Thursday, March 14, 2013

The Oberhausen Manifesto 2

Screened with e-subtitles in English (SDK), operated by Lena Talvio, Cinema Orion, Helsinki (The Oberhausen Manifesto), 14 March 2013

Curated by Olaf Möller, based on the Oberhausen retrospective Provokation der Wirklichkeit: 50 Jahre Oberhausener Manifest (2012) curated by Ralph Eue und Olaf Möller. Programme notes: 58. Internationale Kurzfilmtage Oberhausen 26. April–1. Mai 2012: Oberhausener Manifest 1962. Festival Catalogue.

Bau 60
Building 60. DE 1961. 12‘, 35 mm, b/w, sound . D+P Dieter Lemmel. DP: Wolf Wirth. Distributor: Deutsche Kinemathek.
    The art of building has changed. Old jobs with new tools. That which is created is somehow not at one with those who created it. The built environment of the new West Germany of the economic miracle is cool, strict, angular. That may be nice and modern. But life takes a slower, or at least different, course. - AA: Virtually a silent film, with no meaningful dialogue. An impressionistic view of a construction site, sometimes almost abstract shots of building elements and muscles.

Kommunikation – Technik der Verständigung
Technology of Communications. DE 1961. 11‘, 35 mm, colour, sound. D: Edgar Reitz. Distributor: Deutsche Kinemathek.
    An industry film for the West German Post Office. Using the latest communications technology to link up the world. A technophile ballet in the mysterious world of relays, very high frequency channels and decimetre bridges. - AA: A montage film, often based on stills, with electronic music, showing the way of mail, money, and telegraphs. A times I thought about Fritz Lang and also that Risto Jarva may have seen this; at least he did similar public service and industrial non-fiction films, such as Tietokoneet palvelevat [Computers at Our Service], now priceless documents of the expansion of the computer age.

Der heiße Frieden
Hot Peace. DE 1965. 37‘, 35 mm, colour, sound. D+SC: Ferdinand Khittl. DP: Ronald Martini. Distributor: Deutsche Kinemathek
    Research is a natural process that can be studied like any other natural process. It will have its difficulties, but also its laws, which we can keep. (promotion suggestion for Hot Peace) - AA: An inspired industrial film focusing on science and the scientific impulse based on curiosity. There is an interesting excursion into the question of patents. A passionate plea for research and development. The title "hot peace" means "competition".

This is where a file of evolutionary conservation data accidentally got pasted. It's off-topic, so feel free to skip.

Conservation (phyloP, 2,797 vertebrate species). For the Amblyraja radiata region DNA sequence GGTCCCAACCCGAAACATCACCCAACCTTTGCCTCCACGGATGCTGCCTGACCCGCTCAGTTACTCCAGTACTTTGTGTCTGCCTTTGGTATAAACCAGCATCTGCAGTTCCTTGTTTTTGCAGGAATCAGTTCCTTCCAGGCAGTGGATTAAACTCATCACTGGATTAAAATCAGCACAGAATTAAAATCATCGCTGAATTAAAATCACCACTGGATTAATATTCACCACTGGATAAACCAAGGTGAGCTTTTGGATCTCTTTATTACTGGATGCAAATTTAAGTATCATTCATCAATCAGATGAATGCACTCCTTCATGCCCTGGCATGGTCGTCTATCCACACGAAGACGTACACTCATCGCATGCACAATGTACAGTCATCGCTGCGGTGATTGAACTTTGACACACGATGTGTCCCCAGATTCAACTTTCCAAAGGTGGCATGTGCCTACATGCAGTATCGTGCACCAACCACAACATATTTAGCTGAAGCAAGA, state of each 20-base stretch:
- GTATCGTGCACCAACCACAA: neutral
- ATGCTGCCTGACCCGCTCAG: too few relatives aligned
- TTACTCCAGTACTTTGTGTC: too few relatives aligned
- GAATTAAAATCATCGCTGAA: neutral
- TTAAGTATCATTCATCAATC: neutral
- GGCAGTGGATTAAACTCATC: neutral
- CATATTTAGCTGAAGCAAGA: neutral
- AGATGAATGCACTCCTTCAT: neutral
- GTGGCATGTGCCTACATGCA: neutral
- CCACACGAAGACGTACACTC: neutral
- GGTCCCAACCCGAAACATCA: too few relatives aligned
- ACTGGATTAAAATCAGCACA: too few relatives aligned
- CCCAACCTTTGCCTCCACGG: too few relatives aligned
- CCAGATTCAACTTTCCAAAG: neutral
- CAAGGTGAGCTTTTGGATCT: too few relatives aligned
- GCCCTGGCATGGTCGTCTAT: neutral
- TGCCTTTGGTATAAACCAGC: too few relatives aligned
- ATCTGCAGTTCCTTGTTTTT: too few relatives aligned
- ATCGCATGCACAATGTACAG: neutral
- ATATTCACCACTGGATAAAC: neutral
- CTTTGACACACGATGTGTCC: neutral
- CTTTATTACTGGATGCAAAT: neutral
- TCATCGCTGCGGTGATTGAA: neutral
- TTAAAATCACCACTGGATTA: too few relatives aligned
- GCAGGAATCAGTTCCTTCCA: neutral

Die Maschine
The Machine. DE 1966. 11‘, 35 mm, sound, colour. D: Wolfgang Urchs. Distributor: Deutsche Kinemathek.
    The film is a rigorous essay about a person who starts building a machine, developing it further and further until it becomes too powerful and in the end turns its inventor into a part of itself. (Wolfgang Urchs, 2010) - AA: Limited animation. A cutout animation with affinities with the Polish school (Lenica). The machine which produces anything, including cannons. The machine of production becomes a machine of destruction. No translation is needed for this movie.

Die Utopen
The Utopias. DE 1967. 9‘, 35 mm, sound, colour. D: Vlado Kristl. P: Boris von Borresholm. Distributor: Deutsche Kinemathek.
    When I made animated films, people criticised me, saying they were conceived as live-action films. When I then made live-action films, the term ‘animated film’ was mentioned. Before, I thought that the two forms were actually close and that no decision needed to be taken in favour of the one or the other. Now I know that this is not the case at all: that ani-mated film basically belongs to painting. (Vlado Kristl, 1966) - AA: Limited animation, cutout animation, artpen, and pastel. Electronic music. The Utopists are executed. The imagery is macabre. Disjecta membra, "splatter", blood spills over the canvas.

Brilliant new 35 mm prints in an intelligently mounted show.

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